Researchers use DNA origami to generate tiny mechanical devices that deliver a drug that cuts off the blood supply to tumors in mice.
Professors at Clayton State University in Morrow, Georgia, are using retracted studies to teach biology and chemistry students about the process of science.
February 19, 2014|
FLICKR, NINNIAERetracted studies can be prime educational tools, according to a biologist and two chemists from Clayton State University in Morrow, Georgia, who this month published a Journal of College Science Teaching paper describing their own experiences combing the literature with their students. “We have used the issues of abandoned and retracted papers to teach about the process of science, primary literature, and scientific ethics,” the authors wrote, noting that it’s important to help students understand that the “literature is subject to change as new information accumulates.”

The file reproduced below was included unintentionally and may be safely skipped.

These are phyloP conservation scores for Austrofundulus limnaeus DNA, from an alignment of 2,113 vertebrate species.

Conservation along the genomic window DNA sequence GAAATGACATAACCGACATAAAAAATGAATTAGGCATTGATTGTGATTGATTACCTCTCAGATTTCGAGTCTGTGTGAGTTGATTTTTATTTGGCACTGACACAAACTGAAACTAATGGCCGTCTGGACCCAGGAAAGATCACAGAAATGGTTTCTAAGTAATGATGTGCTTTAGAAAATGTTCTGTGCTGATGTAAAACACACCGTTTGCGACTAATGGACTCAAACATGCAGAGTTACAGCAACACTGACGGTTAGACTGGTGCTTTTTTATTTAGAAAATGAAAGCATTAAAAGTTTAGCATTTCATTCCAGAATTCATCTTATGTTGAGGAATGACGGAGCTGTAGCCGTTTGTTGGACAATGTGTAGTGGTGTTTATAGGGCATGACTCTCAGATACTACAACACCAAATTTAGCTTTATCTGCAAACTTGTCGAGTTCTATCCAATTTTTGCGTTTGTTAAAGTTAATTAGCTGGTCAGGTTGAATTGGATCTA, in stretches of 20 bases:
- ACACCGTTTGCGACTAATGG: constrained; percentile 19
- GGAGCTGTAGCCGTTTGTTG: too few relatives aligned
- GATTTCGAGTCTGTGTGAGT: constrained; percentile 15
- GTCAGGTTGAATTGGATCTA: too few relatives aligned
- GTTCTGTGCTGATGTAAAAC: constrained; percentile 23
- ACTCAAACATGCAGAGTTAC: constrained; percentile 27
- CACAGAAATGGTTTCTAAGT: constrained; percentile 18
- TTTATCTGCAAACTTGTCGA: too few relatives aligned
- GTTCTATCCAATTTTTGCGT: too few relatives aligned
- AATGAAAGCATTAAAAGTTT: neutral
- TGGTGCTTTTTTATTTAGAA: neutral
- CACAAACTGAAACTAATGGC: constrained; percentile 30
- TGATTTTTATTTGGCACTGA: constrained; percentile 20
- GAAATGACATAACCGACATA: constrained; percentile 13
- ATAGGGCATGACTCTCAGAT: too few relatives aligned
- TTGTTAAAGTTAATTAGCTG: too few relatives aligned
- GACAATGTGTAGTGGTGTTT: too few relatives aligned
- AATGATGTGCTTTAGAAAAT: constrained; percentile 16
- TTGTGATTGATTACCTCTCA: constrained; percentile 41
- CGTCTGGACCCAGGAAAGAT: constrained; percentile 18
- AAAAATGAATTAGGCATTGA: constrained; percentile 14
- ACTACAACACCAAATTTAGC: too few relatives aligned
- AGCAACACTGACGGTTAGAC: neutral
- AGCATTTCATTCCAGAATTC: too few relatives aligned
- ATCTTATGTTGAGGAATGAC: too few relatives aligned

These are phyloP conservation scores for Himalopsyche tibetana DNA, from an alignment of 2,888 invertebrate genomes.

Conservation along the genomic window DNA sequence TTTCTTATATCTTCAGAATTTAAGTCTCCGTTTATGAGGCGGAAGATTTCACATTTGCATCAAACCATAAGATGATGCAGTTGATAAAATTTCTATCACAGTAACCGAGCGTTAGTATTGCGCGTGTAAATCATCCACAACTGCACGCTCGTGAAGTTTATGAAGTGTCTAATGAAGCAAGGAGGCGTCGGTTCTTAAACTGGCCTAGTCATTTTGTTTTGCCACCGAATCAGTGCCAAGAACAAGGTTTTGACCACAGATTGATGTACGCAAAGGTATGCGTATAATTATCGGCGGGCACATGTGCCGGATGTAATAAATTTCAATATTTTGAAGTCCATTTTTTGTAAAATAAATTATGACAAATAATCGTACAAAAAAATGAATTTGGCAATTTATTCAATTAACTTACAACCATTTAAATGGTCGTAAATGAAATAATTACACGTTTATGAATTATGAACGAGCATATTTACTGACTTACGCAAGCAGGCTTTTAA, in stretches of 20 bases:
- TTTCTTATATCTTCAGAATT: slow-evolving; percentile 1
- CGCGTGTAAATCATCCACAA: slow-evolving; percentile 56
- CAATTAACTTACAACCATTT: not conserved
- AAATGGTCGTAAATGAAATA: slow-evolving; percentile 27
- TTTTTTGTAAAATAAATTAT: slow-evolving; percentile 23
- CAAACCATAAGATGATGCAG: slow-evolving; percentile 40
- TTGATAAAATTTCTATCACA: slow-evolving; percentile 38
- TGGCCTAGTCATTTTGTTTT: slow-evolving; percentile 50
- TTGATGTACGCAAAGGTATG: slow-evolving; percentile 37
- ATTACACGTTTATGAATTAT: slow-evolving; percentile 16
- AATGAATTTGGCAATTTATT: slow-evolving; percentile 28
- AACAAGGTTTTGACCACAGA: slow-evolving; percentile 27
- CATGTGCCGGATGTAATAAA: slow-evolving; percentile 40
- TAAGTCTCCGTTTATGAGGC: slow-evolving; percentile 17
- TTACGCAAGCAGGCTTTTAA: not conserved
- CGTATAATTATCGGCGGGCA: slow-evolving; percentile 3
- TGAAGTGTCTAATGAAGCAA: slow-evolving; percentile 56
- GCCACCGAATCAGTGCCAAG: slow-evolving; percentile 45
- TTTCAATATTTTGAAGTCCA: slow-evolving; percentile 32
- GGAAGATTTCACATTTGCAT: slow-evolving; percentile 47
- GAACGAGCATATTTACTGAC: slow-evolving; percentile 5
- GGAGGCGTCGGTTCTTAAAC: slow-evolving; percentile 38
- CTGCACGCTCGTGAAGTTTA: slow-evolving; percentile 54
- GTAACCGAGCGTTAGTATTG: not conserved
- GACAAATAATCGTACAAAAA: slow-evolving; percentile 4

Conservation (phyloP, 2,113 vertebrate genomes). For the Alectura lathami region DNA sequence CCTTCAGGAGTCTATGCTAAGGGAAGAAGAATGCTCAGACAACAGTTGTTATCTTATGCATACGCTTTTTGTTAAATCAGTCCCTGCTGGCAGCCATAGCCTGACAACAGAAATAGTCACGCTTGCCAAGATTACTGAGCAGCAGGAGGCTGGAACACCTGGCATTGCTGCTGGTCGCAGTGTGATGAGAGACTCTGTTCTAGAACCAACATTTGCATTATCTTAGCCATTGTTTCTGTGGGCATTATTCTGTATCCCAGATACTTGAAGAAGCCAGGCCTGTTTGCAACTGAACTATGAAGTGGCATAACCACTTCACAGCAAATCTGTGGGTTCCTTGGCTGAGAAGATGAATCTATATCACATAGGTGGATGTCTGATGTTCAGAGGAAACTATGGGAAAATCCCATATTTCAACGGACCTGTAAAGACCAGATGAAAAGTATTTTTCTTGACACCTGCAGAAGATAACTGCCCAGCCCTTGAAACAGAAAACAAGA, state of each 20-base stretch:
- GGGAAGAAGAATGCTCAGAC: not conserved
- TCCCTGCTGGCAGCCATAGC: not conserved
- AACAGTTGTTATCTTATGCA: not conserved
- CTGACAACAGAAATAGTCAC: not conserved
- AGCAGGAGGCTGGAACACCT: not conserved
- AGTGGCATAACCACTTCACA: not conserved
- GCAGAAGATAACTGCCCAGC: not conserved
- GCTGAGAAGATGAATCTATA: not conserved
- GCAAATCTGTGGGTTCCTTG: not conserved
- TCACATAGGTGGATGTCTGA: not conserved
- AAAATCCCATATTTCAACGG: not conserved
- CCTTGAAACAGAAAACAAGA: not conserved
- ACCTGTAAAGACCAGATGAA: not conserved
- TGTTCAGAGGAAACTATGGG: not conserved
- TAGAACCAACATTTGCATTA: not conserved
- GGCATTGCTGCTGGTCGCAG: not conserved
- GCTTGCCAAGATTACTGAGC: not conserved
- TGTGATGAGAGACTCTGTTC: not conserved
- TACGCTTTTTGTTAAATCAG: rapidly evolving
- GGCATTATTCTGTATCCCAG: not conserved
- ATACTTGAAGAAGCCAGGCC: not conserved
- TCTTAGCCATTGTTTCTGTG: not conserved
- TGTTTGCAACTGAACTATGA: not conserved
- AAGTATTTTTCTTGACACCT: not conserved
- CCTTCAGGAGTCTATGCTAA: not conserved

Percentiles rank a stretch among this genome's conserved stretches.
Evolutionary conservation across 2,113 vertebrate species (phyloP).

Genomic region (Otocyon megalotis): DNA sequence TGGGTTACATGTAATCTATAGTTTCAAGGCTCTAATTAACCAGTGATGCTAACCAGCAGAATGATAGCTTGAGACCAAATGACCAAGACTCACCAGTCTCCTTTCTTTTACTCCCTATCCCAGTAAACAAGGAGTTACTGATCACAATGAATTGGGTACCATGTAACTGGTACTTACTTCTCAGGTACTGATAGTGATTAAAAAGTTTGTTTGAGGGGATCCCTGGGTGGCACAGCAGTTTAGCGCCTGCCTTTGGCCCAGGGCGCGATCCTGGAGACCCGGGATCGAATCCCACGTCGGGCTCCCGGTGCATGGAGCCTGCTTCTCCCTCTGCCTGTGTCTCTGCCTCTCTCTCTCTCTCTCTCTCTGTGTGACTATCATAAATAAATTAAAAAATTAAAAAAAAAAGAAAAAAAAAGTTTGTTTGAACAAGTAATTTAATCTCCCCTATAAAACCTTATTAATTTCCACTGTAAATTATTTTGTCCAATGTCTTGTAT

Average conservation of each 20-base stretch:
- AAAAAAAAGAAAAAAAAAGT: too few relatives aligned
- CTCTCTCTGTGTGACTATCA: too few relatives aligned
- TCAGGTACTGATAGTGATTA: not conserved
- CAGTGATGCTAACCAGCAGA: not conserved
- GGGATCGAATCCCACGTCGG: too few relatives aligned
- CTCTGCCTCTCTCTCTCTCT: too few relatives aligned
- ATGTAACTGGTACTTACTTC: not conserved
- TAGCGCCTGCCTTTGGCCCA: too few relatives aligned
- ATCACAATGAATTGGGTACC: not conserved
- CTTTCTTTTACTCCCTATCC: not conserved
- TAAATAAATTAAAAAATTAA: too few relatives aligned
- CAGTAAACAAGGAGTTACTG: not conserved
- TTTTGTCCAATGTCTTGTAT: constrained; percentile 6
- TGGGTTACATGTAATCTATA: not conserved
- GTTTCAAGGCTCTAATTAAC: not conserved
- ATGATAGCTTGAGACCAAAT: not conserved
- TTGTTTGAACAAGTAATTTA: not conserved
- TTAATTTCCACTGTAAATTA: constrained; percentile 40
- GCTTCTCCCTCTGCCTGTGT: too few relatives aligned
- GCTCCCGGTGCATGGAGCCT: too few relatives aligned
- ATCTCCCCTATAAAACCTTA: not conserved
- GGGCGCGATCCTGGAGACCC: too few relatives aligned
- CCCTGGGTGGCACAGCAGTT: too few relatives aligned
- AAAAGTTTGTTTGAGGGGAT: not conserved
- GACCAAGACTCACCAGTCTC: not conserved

Stephen Burnett, Richard Singiser, and Caroline Clower each addressed retracted research in their sophomore- to senior-level undergraduate courses for biology and chemistry majors. The trio found that while there were some challenges, asking students to review retracted articles and consider the circumstances of their withdrawal from the record was, by and large, a fruitful exercise. Anecdotal evidence, such as end-of-semester student comments, demonstrated that “the potential benefits to students’ understanding of the scientific process are significant,” the authors wrote.
(Hat tip: Retraction Watch)